In this study, using the 10DT model, we ask what kind of problem formulations the clients give as a response to the therapists’ opening question at the beginning of the first therapy session, when the client is invited to tell what brought him or her to therapy. We seek to give a detailed description of what kind of nonagentic positions become constructed for the clients in relation to their problems in their initial formulations. We also ask how these problem formulations resonate with the descriptions of the client’s stance as being immersed in problems given by the process models referred to above.

Problems as Situational and Discursive Constructions

Problem construction entails situational and discursive positioning in a context where problem talk is expected and invited (Buttny 2004; Wahlström and Seilonen 2016). Positioning refers to how people in situated talk take a stance in relation to aspects of their experience and life events, thereby creating different positions for themselves and others (Davies and Harré 1990; Wahlström 2016). Discursive approaches have suggested that the aim of therapy is to enhance clients’ ability to flexibly adopt various subject positions (Avdi 2016; Avdi and Georgaca 2009).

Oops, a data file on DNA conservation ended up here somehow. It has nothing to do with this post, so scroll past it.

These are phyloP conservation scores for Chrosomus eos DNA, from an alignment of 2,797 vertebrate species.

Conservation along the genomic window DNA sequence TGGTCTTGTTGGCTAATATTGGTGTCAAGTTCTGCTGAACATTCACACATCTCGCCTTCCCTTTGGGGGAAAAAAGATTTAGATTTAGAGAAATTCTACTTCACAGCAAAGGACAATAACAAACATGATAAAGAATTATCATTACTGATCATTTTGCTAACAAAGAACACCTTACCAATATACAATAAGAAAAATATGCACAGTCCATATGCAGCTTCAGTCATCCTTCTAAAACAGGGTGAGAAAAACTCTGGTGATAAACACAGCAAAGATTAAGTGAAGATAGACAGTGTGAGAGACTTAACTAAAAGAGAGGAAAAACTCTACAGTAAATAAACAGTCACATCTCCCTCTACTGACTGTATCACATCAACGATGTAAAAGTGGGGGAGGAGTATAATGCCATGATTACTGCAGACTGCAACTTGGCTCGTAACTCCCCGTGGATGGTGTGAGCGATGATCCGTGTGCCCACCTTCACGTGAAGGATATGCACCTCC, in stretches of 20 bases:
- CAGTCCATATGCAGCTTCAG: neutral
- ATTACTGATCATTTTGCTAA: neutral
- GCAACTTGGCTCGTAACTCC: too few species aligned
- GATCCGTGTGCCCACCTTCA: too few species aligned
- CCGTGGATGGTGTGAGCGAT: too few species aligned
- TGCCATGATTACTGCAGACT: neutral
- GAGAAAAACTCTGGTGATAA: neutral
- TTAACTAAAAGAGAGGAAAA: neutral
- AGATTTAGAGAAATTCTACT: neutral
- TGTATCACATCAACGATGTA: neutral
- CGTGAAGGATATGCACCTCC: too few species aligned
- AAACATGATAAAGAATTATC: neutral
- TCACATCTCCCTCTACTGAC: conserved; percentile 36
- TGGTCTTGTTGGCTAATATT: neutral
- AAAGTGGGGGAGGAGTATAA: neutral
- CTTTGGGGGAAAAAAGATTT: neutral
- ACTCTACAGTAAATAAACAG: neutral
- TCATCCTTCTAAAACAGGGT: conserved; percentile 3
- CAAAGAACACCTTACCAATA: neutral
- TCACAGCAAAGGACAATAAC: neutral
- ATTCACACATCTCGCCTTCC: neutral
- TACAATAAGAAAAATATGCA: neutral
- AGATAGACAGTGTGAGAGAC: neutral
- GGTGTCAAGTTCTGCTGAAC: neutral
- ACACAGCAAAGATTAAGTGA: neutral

In the first session of psychotherapy, clients are expected to indicate a need for help with something constructed as a problem (Wahlström and Seilonen 2016), hence, describe situations where they either do not initiate actions they wish to, or where they undertake actions not expected nor wished for by themselves (Wahlström 2006). In these descriptions, the clients adopt nonagentic positions, that is, stances where the speaker’s possibilities to influence situations are depicted as reduced in respect to some aspects of one’s life, situation, experiences, or actions (Wahlström 2016).